Structured Products and Guaranteed Products - are they worth the risk?Posted on: 09 November 2010 by Alexander Hay
Structured products are as transparent as Wayne Rooney's contract negotiations. Unlike most investments, a structured contract operates by investing into complex derivatives alongside buying guarantees through counterparties.
You are probably bored already, but persevere; these are sold by the bucketload to unsuspecting investors at banks as simple products.
From my conversations with readers, it seems few investors have ever received a proper explanation of counterparty risk. Counterparties are the most important aspect to understand as they provide the capital return at the end of the term of the investment and any default will mean the customer is also not covered via the financial services compensation scheme.
Allow me to reiterate - you would lose all your money. As most structured contract investors are risk averse, how can it be possible that they would be happy to have the risk that all their capital could disappear? One can only assume that the true extent of their risk has not been explained to them.
The FSA now insists that advice on structured investment products should be given in the knowledge that investment grade counterparties can fail. Therefore, financial advisers should be able to explain the potential for risk and the potential for loss on a counterparty. How then can they do that?
This is where it gets tricky. Advisors have few options, but ascertaining the risk rating from Standard and Poors is one, as is seeing what Moody's and Fitch have to say. Also, the adviser should understand the counterparty risk and the implications of that counterparty risk.
Furthermore, an investor should also look at the credit default swap of the company providing the counterparty. A credit default swap is a good method of ascertaining risk and the changing risk. A credit default swap is a measure of the market's pricing of the institutional risk of the provider.
So for example, if the cost of insuring £100 debt of Lloyds was less than £100, they would be classed as a low risk of default. The cost of insuring £100 of Lloyd's debt is actually 177.82 (a 5 year credit default swap, or CDS). (1) Meanwhile, HSBC's CDS at 74.53 tells a rather different story. So the worse your credit default swap, the higher the cost of servicing that debt, but of course the higher the risk to the investor of losing their entire capital too.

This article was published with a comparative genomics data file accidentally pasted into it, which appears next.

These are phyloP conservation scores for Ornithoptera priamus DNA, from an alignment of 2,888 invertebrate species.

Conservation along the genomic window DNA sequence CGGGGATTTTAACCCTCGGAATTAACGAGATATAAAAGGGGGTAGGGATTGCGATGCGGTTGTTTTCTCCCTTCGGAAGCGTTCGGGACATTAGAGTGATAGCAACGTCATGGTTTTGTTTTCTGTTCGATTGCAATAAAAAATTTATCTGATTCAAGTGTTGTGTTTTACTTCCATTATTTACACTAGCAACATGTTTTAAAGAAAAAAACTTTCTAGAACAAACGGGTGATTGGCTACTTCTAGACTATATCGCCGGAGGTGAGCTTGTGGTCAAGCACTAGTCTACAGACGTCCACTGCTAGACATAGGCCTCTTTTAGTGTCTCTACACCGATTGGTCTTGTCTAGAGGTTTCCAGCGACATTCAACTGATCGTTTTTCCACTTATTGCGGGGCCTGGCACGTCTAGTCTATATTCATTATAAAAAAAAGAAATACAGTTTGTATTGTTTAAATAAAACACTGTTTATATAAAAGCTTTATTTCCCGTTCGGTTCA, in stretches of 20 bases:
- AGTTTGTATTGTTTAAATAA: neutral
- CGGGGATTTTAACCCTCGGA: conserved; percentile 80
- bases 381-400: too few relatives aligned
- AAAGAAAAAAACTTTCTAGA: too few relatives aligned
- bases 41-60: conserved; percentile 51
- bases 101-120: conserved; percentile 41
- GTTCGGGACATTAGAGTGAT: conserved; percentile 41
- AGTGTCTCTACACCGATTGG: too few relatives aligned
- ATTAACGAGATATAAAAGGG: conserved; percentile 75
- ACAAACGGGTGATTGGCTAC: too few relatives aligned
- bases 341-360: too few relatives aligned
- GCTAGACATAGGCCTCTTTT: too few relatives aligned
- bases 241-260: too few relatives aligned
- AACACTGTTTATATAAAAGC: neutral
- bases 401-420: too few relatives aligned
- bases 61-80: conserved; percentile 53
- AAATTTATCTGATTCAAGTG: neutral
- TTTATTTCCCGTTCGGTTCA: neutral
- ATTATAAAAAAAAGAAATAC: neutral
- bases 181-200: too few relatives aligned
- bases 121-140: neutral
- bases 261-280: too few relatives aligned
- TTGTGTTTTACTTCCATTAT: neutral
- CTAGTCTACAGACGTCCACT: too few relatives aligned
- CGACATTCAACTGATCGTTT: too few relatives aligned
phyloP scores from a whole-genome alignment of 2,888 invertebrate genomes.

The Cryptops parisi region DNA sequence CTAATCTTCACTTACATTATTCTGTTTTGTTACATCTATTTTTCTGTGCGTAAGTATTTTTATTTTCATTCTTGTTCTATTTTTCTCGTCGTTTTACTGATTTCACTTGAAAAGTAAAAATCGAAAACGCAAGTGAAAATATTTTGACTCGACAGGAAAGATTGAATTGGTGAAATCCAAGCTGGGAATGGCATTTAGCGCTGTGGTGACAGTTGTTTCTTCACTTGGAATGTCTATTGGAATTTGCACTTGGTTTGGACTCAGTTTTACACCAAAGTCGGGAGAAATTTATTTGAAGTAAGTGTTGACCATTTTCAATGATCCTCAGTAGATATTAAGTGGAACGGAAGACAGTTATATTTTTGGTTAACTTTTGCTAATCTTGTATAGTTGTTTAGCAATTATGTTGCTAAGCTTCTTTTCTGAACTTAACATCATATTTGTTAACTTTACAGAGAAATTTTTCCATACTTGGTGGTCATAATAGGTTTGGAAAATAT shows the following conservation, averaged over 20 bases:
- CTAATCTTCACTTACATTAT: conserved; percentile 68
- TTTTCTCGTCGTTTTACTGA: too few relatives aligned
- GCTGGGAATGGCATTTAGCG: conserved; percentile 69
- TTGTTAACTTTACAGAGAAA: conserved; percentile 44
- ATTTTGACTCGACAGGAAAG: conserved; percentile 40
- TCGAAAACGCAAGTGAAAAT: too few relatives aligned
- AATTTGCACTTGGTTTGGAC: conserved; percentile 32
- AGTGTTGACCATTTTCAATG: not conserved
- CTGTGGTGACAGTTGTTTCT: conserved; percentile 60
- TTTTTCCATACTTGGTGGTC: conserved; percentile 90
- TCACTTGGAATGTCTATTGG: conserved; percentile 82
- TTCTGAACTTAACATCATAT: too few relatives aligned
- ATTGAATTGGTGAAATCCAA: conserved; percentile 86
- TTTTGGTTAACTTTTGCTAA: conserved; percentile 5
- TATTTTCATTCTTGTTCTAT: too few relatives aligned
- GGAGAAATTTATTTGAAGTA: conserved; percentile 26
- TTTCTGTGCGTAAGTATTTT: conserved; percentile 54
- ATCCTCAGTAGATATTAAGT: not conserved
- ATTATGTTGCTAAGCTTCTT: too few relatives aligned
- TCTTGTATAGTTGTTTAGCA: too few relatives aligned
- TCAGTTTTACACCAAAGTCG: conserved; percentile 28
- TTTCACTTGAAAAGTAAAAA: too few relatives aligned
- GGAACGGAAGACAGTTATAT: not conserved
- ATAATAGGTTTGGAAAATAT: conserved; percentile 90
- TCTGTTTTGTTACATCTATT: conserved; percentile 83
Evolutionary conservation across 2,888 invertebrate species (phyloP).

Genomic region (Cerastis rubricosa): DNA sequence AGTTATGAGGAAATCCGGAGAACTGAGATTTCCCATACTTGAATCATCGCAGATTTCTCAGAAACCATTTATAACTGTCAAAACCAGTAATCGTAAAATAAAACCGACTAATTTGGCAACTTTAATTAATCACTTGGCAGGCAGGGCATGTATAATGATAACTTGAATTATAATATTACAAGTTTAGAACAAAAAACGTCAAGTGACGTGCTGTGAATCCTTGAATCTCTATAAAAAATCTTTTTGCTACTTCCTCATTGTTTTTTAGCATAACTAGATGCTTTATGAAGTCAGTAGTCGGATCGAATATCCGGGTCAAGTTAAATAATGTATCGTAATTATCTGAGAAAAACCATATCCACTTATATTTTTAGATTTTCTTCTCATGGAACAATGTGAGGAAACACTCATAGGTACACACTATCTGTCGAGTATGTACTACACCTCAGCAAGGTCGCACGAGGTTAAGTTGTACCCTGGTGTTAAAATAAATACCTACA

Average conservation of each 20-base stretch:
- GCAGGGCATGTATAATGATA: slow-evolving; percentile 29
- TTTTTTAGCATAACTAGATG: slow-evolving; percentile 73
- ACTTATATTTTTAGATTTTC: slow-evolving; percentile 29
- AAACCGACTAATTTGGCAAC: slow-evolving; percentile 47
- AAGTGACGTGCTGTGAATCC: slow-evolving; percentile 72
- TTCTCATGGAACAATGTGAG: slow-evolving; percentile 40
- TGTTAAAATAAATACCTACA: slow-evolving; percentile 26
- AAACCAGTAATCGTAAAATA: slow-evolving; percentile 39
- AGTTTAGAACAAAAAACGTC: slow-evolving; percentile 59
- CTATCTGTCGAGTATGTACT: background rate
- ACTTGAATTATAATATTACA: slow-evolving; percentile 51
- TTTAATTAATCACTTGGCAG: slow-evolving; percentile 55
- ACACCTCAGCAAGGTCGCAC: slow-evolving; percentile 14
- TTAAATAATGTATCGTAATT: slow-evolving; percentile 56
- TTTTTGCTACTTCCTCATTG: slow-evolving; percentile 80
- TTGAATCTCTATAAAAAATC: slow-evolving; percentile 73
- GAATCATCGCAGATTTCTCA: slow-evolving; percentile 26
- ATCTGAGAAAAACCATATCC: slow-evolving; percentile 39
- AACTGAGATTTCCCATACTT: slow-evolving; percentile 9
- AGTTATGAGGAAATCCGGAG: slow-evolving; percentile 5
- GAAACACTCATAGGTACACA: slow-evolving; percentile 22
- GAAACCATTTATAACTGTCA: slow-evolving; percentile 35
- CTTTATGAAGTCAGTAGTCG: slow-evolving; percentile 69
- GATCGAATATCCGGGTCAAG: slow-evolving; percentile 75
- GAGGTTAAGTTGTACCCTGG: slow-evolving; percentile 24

Furthermore, a financial adviser should be looking very closely at which direction a credit default swap is moving. For example, the fact Abbey Santander's credit default swap is 136.45 today versus its 83.50 value about 6 months ago will tell you the market has decisively turned against.
Now I know this is remarkably boring, but if an adviser is selling you this as a simple product then you should now be able to see that it is anything but.
However, and this is an important point, you should also know that Investec is often quoted as a counterparty provider yet it does not have an assessable credit default swap or a Standard and Poors rating.
With that in mind, how then are financial advisers able to assess the potential risk of the structured product before an investor falls straight into it, eyes wide shut?
The charges are also an, ahem - fascinating subject. Most products are sold with the 'there is no explicit charge' line, which is true but not really representative of what investors will read into it. They will read it as no charge at all, whereas there really is one and it is hidden in the returns you will or won't receive.
So, if they have offered you 80% of stock market returns, where is the rest going? This is the easiest place for them to hide expensive profitable charges and there is no regulation in place yet to ensure this is made clear to the customer. It is shocking to believe they are allowed to get away with this!
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Peter McGahan is an Independent Financial Adviser and Managing Director of Worldwide Financial Planning. Worldwide has won 16 Financial Times awards in the last four years. Peter has also been named the top media IFA of the year by Unbiased.co.uk in 2009.
Peter comments regularly in major journals such as the Mail on Sunday, Irish News and Sunday Times and is a weekly columnist for FT Adviser. He has also appeared on Working Lunch and the Today programme. In addition he is an expert on international tax matters for a range of international publications.
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Information given is for general guidance only, and specific advice should be taken before acting on any suggestions made. The above represents the personal opinions of Peter McGahan. All information is based on understanding of current tax practices, which are subject to change. The value of shares and investments can go down as well as up.
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